Anjelikaw Washington, who stars on the CW’s Stargirl, is opening up about a paint-down incident on another show three years ago – and how she spoke up when a white stunt woman in dark makeup and a black wig was hired to double for her.
“Flashback to 2017,” she posted on Instagram. “My 4th job as an actor, my first recurring guest star, and my first time having a stunt double – and they painted her black.” Washington didn’t identify the show, and says that her black-faced stunt double was never used on the show because she’d “kicked ass” in her own action scenes.
Once commonplace in the industry, paint-downs are rare today. In 2014, Warner Bros. apologized and canceled plans to paint-down a white stunt woman to double for a black actress on its hit Fox show Gotham after receiving inquiries from Deadline.
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SAG-AFTRA frowns on the practice and wants it to end. “We know that there’s been people putting on blackface,” SAG-AFTRA president Gabrielle Carteris said in a March 2019 podcast. “We’re still seeing some of that.” In 2018, the union said that “there are continuing concerns about the troubling practice.”
“I was very uncomfortable – as anyone would be to meet your double in blackface – so I spoke up for myself,” Washington wrote in her post, which included a photo of herself smiling awkwardly next to her black-faced stunt double. “I pulled one of our producers aside and asked ‘Why isn’t my stunt double black like me? Isn’t that the point of a double?’ She responded ‘Sure. But we couldn’t find a black stunt double in LA. Los Angeles doesn’t have many black stunt performers. But aren’t you happy to be working? You should be thankful to be here.’
“I immediately started to question myself: “Do I sound ungrateful? Am I complaining? Maybe this is just how it is?” So I said “okay.”, I sat down in my chair, shut up, and tried to think positive thoughts. (Hence my smile in this photo) But really, I felt powerless, voiceless, and somehow ungrateful…. Anyone who knows me knows that “grateful” is one of my favorite words and feelings. So in this moment I felt like somehow I was in the wrong for speaking up for myself. But NO, she was wrong.”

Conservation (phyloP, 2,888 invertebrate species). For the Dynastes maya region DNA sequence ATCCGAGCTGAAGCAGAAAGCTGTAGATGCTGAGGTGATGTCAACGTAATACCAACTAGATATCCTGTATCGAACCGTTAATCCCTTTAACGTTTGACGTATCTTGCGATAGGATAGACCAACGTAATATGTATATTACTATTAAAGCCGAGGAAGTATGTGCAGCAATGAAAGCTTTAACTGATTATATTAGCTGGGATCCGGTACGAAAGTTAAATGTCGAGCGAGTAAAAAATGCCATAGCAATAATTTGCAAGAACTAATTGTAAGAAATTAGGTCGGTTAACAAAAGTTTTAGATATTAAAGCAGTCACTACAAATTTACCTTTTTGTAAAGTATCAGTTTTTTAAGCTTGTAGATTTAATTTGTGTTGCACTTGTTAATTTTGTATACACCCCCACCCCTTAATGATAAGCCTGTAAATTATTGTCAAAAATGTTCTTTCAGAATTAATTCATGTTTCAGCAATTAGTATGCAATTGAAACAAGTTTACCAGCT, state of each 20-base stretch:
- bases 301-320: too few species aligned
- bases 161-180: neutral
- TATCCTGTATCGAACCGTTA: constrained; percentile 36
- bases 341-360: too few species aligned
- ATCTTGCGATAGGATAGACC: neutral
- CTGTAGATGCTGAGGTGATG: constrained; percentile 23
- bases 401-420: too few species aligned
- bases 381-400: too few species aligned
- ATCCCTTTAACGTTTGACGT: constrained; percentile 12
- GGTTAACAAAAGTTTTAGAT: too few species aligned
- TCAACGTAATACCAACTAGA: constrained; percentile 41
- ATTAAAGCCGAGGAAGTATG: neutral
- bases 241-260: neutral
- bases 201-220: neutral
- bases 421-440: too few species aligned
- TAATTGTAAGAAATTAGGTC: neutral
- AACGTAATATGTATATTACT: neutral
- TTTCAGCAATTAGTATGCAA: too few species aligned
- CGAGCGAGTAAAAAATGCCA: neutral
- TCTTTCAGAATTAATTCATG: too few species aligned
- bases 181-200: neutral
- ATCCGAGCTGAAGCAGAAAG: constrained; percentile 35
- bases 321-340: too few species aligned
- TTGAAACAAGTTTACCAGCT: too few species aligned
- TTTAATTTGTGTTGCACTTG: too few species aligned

“See, there’s this oppressive thing that often happens when everyone and everything are run by white people on sets (and in any industry) where they try to manipulate people of color into just being GRATEFUL to be there,” she wrote. “They do this to us because they know that they literally run the show. They feel like a savior for giving a young black girl a role in their show, even though most times it’s just to check a box. They often don’t check to see if we are comfortable with what they are asking of us; they often call us unprofessional or a diva for advocating for ourselves, and most times they get away with paying us way less than our costars. This is why being inclusive and hiring POC in front of the camera and behind it, is extremely imperative.”
“Luckily for me, I kicked ass in my action scenes and my stunt double wasn’t even used. But the thing is, the whole time I kept telling myself ‘I have to be great. No, I have to be better than great. I have to be so amazing that they don’t need her. No one can know that I have a stunt double in blackface.’”
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